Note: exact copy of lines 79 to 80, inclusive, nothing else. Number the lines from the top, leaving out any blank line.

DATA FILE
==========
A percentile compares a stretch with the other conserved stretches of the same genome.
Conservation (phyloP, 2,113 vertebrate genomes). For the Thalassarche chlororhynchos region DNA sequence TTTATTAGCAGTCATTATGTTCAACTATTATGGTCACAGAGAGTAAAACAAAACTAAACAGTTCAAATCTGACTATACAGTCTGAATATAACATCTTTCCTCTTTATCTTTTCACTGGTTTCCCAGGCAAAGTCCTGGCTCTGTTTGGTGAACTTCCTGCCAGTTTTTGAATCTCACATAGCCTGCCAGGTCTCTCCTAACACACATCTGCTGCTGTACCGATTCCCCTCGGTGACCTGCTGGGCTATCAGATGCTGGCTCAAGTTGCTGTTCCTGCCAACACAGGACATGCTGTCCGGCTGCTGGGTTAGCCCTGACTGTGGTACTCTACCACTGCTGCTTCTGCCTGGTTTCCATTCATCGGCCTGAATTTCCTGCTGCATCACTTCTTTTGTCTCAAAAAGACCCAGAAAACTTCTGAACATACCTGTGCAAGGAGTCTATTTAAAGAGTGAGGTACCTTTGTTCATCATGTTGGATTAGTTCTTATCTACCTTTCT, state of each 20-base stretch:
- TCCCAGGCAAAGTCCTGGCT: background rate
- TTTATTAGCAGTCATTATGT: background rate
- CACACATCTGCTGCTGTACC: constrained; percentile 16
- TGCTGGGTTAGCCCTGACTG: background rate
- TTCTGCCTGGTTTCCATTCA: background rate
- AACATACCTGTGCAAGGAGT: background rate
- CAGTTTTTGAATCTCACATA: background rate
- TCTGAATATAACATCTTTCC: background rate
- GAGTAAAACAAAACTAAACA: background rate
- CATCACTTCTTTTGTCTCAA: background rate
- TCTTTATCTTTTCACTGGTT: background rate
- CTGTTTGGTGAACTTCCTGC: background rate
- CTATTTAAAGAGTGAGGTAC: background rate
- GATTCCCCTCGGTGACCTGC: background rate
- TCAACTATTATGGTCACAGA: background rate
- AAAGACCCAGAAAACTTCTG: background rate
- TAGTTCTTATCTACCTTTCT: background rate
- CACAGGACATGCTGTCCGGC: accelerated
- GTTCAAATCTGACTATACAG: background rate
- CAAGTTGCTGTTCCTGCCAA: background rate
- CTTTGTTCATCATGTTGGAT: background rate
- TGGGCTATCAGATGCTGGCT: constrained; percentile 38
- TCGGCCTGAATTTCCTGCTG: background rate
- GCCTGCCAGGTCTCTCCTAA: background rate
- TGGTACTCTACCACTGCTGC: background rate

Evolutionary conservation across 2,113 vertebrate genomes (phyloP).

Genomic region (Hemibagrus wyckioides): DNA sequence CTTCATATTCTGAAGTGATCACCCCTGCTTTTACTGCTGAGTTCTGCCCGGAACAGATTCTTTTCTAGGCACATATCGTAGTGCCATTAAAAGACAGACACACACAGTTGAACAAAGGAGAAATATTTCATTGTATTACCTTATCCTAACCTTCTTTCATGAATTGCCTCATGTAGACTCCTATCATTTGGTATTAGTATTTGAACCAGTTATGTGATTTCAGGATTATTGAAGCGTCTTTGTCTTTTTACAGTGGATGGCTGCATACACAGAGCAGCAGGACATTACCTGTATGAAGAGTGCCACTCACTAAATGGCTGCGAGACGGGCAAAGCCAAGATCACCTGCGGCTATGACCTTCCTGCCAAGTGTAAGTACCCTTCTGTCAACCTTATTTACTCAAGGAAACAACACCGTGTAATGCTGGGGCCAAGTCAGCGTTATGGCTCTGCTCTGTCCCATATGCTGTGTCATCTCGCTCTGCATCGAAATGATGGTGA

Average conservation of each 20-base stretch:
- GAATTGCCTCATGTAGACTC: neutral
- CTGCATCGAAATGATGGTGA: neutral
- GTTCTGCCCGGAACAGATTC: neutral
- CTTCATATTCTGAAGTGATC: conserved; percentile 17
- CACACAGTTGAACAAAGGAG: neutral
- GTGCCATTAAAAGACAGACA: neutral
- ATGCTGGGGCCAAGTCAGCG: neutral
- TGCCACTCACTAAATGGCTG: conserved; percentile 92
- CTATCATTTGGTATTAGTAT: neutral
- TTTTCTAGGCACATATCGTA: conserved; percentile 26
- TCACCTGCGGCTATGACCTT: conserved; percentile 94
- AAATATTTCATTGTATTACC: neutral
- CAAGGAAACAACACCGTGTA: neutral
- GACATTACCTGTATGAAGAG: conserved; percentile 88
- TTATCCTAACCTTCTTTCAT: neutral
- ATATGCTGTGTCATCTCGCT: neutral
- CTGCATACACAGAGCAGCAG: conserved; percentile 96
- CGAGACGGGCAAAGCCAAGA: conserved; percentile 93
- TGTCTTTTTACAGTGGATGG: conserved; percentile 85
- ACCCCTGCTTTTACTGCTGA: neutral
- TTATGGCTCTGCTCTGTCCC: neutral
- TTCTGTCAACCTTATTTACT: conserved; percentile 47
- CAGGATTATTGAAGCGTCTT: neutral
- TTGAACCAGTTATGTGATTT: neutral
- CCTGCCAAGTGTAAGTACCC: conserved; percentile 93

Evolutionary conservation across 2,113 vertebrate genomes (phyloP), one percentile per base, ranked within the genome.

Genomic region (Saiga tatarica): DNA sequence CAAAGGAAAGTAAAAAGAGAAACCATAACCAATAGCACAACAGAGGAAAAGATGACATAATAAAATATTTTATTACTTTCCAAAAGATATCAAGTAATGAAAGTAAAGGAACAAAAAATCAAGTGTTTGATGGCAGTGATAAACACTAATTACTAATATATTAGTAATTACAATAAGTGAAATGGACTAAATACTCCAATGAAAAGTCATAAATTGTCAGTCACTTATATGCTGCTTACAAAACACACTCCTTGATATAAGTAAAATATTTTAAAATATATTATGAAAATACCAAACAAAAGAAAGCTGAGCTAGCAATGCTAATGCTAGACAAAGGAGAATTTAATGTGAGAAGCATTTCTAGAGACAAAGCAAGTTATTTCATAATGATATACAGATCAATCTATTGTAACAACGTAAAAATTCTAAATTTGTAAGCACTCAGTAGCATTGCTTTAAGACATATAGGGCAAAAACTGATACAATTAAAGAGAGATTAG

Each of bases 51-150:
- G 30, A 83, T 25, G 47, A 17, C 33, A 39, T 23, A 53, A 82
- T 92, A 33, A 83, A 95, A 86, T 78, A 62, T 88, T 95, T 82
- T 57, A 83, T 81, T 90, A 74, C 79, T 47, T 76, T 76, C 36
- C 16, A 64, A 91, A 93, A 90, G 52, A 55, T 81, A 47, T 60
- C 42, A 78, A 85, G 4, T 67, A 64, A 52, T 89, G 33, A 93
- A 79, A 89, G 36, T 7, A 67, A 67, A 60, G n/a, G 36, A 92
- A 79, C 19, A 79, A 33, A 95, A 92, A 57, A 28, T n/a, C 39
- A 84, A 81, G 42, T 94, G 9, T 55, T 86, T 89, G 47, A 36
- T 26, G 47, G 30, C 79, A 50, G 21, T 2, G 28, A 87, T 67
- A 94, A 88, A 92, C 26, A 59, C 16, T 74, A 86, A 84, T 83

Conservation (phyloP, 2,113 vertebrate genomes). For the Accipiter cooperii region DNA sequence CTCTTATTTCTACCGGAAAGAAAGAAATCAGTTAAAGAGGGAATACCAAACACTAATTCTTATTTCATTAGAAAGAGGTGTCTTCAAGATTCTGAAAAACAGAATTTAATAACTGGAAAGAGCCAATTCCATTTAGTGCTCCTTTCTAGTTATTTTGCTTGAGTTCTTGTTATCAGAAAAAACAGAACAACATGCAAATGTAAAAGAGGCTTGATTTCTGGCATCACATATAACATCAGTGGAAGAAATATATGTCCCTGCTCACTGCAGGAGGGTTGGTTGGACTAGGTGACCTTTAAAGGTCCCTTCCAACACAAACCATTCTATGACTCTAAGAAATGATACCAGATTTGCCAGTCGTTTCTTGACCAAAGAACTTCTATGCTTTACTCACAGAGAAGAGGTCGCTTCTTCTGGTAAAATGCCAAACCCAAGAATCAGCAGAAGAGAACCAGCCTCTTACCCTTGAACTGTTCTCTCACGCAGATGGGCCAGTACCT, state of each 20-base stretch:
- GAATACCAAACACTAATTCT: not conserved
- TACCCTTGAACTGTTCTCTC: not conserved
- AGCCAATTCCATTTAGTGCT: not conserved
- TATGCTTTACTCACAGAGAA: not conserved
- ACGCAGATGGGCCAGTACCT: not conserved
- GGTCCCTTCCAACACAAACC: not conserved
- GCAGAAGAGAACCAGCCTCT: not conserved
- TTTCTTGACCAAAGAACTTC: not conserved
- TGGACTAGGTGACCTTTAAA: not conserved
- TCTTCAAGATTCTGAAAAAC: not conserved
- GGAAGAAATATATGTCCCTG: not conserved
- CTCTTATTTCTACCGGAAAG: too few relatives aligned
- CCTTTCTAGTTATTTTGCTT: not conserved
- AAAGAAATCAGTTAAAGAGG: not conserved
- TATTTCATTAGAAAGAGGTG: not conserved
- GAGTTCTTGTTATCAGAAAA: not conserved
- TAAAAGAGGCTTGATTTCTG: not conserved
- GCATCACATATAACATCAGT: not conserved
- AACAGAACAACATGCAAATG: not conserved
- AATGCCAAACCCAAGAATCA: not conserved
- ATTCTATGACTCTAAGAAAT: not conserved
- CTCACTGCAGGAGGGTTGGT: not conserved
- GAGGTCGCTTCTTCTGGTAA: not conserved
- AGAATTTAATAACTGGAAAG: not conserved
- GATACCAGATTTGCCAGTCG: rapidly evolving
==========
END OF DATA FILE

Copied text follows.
- TCTTCAAGATTCTGAAAAAC: not conserved
- GGAAGAAATATATGTCCCTG: not conserved